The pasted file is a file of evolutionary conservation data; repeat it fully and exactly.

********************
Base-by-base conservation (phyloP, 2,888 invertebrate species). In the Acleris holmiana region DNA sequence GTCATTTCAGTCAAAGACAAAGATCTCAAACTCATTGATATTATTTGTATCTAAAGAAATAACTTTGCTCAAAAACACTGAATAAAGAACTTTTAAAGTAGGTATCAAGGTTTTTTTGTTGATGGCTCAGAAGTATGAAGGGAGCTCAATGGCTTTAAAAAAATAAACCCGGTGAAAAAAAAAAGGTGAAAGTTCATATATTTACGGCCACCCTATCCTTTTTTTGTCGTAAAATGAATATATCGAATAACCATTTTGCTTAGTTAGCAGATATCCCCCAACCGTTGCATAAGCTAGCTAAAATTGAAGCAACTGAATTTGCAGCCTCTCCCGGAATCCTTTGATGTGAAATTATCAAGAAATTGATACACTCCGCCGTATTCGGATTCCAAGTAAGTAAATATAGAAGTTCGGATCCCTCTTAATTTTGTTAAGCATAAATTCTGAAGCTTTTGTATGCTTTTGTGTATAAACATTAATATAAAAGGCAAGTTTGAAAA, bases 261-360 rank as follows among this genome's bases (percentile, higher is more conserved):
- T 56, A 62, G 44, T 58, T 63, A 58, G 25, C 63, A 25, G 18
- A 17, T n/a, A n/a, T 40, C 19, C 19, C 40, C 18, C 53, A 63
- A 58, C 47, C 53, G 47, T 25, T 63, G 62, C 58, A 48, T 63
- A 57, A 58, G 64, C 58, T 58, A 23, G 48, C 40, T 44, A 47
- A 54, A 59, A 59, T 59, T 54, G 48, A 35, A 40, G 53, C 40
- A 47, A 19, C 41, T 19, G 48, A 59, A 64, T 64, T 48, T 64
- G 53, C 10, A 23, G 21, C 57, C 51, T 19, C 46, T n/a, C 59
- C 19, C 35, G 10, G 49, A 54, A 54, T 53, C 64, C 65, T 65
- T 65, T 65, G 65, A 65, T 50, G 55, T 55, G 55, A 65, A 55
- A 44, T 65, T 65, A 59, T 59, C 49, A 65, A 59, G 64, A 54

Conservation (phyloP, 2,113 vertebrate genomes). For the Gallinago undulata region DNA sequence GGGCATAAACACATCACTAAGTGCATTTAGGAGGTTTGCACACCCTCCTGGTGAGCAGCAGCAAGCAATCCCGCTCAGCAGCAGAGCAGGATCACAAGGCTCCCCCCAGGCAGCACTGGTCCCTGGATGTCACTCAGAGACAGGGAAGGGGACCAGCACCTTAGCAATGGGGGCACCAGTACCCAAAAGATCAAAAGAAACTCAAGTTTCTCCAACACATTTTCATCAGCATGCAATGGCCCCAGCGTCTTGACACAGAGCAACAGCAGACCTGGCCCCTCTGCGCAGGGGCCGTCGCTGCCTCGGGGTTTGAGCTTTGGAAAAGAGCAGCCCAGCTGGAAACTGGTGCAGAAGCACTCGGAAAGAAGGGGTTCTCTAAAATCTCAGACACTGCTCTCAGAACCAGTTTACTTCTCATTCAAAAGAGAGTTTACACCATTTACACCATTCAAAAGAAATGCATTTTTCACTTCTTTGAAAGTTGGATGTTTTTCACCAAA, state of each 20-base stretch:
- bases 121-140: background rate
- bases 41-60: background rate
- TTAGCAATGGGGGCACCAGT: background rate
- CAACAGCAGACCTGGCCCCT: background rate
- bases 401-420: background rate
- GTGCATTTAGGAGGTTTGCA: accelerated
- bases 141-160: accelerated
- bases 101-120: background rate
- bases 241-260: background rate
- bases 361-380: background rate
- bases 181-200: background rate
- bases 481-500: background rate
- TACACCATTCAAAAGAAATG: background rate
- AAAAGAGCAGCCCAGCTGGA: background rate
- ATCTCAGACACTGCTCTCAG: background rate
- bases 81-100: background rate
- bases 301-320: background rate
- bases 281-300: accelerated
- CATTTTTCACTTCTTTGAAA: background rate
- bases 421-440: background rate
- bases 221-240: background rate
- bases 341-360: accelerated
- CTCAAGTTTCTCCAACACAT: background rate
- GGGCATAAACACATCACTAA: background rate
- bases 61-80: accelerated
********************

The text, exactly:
Base-by-base conservation (phyloP, 2,888 invertebrate species). In the Acleris holmiana region DNA sequence GTCATTTCAGTCAAAGACAAAGATCTCAAACTCATTGATATTATTTGTATCTAAAGAAATAACTTTGCTCAAAAACACTGAATAAAGAACTTTTAAAGTAGGTATCAAGGTTTTTTTGTTGATGGCTCAGAAGTATGAAGGGAGCTCAATGGCTTTAAAAAAATAAACCCGGTGAAAAAAAAAAGGTGAAAGTTCATATATTTACGGCCACCCTATCCTTTTTTTGTCGTAAAATGAATATATCGAATAACCATTTTGCTTAGTTAGCAGATATCCCCCAACCGTTGCATAAGCTAGCTAAAATTGAAGCAACTGAATTTGCAGCCTCTCCCGGAATCCTTTGATGTGAAATTATCAAGAAATTGATACACTCCGCCGTATTCGGATTCCAAGTAAGTAAATATAGAAGTTCGGATCCCTCTTAATTTTGTTAAGCATAAATTCTGAAGCTTTTGTATGCTTTTGTGTATAAACATTAATATAAAAGGCAAGTTTGAAAA, bases 261-360 rank as follows among this genome's bases (percentile, higher is more conserved):
- T 56, A 62, G 44, T 58, T 63, A 58, G 25, C 63, A 25, G 18
- A 17, T n/a, A n/a, T 40, C 19, C 19, C 40, C 18, C 53, A 63
- A 58, C 47, C 53, G 47, T 25, T 63, G 62, C 58, A 48, T 63
- A 57, A 58, G 64, C 58, T 58, A 23, G 48, C 40, T 44, A 47
- A 54, A 59, A 59, T 59, T 54, G 48, A 35, A 40, G 53, C 40
- A 47, A 19, C 41, T 19, G 48, A 59, A 64, T 64, T 48, T 64
- G 53, C 10, A 23, G 21, C 57, C 51, T 19, C 46, T n/a, C 59
- C 19, C 35, G 10, G 49, A 54, A 54, T 53, C 64, C 65, T 65
- T 65, T 65, G 65, A 65, T 50, G 55, T 55, G 55, A 65, A 55
- A 44, T 65, T 65, A 59, T 59, C 49, A 65, A 59, G 64, A 54

Conservation (phyloP, 2,113 vertebrate genomes). For the Gallinago undulata region DNA sequence GGGCATAAACACATCACTAAGTGCATTTAGGAGGTTTGCACACCCTCCTGGTGAGCAGCAGCAAGCAATCCCGCTCAGCAGCAGAGCAGGATCACAAGGCTCCCCCCAGGCAGCACTGGTCCCTGGATGTCACTCAGAGACAGGGAAGGGGACCAGCACCTTAGCAATGGGGGCACCAGTACCCAAAAGATCAAAAGAAACTCAAGTTTCTCCAACACATTTTCATCAGCATGCAATGGCCCCAGCGTCTTGACACAGAGCAACAGCAGACCTGGCCCCTCTGCGCAGGGGCCGTCGCTGCCTCGGGGTTTGAGCTTTGGAAAAGAGCAGCCCAGCTGGAAACTGGTGCAGAAGCACTCGGAAAGAAGGGGTTCTCTAAAATCTCAGACACTGCTCTCAGAACCAGTTTACTTCTCATTCAAAAGAGAGTTTACACCATTTACACCATTCAAAAGAAATGCATTTTTCACTTCTTTGAAAGTTGGATGTTTTTCACCAAA, state of each 20-base stretch:
- bases 121-140: background rate
- bases 41-60: background rate
- TTAGCAATGGGGGCACCAGT: background rate
- CAACAGCAGACCTGGCCCCT: background rate
- bases 401-420: background rate
- GTGCATTTAGGAGGTTTGCA: accelerated
- bases 141-160: accelerated
- bases 101-120: background rate
- bases 241-260: background rate
- bases 361-380: background rate
- bases 181-200: background rate
- bases 481-500: background rate
- TACACCATTCAAAAGAAATG: background rate
- AAAAGAGCAGCCCAGCTGGA: background rate
- ATCTCAGACACTGCTCTCAG: background rate
- bases 81-100: background rate
- bases 301-320: background rate
- bases 281-300: accelerated
- CATTTTTCACTTCTTTGAAA: background rate
- bases 421-440: background rate
- bases 221-240: background rate
- bases 341-360: accelerated
- CTCAAGTTTCTCCAACACAT: background rate
- GGGCATAAACACATCACTAA: background rate
- bases 61-80: accelerated